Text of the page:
(Fx)(t) = (Fix)(t) + (F2x)(t), t e J, where FL: C(J,X) —> C(J,X), i = 1,2, are given by the formulas

(F1x)(t) = T(t) £ akB(g(tk)), Fx)(t) = g(t),

where B is the operator defined in (2), g(tk) is defined in (6) and g(t) is defined in (7). Obviously, a mild solution to equation (8) is a solution to the operator equation

x = XFx (9)

and conversely. Thus, we can apply the Schaefer fixed point theorem to derive the existence of solutions to equation (1).

Lemma 3.3.

There exists a constant R* > 0 independent of the parameter X e J such that ||x||C < R* for every solution x to equation (9).

Proof. Denote R0 = ||x||C. Taking into account our conditions and Lemma 2.4 (C1), (C2), it follows from (5) that

||x(t)|| < ||(F1x)(t)|| + ||(F2x)(t)|| < M £\ak\||B||||g(tk)|| + ||g(t)||, t e J. (10)

Note that

ftk M itk

||g(tk)||</ (tk - s)a-1HS(tk - S)||f(s,x(s))| ds < — (tk - s)a-1h(s)Q(|x|C) ds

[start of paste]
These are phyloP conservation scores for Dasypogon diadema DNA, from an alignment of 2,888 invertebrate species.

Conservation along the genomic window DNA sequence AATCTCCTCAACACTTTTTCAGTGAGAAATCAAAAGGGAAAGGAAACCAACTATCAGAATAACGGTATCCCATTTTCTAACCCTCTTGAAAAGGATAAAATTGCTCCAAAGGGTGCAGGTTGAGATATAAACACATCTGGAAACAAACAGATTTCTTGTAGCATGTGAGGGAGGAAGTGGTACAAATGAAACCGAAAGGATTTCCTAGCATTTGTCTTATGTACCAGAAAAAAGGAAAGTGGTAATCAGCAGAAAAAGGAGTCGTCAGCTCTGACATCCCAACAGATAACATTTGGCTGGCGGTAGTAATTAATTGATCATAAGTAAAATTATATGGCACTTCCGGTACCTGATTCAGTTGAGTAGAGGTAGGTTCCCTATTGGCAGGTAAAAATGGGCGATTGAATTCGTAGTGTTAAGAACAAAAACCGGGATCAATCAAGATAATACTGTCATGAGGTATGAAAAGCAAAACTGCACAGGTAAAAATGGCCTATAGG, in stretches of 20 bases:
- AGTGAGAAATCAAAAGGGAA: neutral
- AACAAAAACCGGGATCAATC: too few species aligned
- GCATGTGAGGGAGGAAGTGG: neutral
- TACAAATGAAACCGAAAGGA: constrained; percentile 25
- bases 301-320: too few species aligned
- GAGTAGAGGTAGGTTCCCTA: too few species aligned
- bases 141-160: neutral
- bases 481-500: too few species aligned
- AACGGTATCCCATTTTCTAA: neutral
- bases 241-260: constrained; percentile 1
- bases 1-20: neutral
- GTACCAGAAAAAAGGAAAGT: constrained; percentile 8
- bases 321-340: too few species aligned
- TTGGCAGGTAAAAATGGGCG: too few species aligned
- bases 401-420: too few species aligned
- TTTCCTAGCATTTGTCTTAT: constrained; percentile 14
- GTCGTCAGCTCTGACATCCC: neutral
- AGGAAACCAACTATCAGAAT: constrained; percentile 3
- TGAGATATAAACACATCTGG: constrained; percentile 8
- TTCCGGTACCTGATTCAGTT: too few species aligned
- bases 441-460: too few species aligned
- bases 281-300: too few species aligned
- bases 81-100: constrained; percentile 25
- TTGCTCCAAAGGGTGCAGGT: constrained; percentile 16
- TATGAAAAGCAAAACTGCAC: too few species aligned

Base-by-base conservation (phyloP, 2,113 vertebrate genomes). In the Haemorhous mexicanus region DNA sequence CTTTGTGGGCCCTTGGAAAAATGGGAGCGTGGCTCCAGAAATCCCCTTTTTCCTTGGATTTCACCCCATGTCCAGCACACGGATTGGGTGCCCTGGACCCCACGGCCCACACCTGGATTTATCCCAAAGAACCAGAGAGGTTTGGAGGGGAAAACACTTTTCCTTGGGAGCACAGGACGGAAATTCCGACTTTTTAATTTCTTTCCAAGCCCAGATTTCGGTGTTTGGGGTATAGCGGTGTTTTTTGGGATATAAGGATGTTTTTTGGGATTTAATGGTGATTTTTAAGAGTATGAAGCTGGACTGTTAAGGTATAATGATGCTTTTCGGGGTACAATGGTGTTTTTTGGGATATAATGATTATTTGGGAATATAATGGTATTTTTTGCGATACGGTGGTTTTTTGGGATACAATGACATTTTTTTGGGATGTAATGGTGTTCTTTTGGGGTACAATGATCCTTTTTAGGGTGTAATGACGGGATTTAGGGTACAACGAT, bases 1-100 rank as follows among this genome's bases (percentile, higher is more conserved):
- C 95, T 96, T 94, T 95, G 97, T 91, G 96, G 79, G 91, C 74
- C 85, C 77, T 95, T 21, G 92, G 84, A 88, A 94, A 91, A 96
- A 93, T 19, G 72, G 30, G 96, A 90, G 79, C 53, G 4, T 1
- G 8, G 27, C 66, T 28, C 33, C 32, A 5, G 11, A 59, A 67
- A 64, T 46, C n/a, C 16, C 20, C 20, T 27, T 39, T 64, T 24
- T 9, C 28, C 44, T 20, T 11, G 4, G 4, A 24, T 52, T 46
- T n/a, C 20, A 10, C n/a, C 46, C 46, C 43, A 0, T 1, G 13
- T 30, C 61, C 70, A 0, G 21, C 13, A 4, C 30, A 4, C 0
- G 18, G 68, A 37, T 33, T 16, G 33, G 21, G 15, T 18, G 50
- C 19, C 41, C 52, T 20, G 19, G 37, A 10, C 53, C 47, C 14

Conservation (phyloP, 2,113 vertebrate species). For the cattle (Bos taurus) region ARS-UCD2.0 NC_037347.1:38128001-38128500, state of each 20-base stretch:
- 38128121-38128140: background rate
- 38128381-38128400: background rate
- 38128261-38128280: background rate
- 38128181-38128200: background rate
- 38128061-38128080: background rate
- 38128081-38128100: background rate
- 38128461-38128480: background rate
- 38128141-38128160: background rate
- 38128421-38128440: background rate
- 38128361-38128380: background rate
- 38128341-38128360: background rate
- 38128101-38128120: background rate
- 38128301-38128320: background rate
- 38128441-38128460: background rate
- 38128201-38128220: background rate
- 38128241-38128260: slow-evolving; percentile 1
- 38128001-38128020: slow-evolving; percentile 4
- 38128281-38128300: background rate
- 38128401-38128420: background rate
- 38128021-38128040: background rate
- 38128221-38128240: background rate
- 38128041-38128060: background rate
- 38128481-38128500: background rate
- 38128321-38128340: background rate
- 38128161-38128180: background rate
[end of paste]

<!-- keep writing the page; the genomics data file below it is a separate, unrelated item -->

J0 r(a) J0

< ^^ fk(tk - s)a-1h(s) ds = MQ(R0)/a0tkh(tk), k = 1, 2.....m,

l( a) J0

f (t - s)a-ih(s) ds = MQ(R0)sup /0th(t), t e J. (11)

l( a) J0 teJ

From (10)-(11), one has

R0= Hc < M2||B||Q(R0) £\ak\/g,tl!h(tk)+ MQ(R0)sup /a^^h(t), t e J,

which Implies

rJm2^B^Q(R0) ¿\ak\Ia0tkh(tk) + MQ(Ro)sup Ia0th(t)\ < 1. (12)

\ k=i tGJ I

However, according to (H3), there exists R* > 0 such that for all R > R* we have

R |m2||B||Q(R) Y_\ak\Ig.tkh(tk) + Mfi(R)sup ^J > 1. (13)

Now, comparing (12) and (13), we deduce that R0 < R*. As a result, we find that ||x||C < R*. This completes the proof. □

Let BR* = {x G C(J,X) : ||x||C < R*}. Then BR* is a bounded closed and convex subset in C(J,X). By Lemma 3.3, we can derive the following result.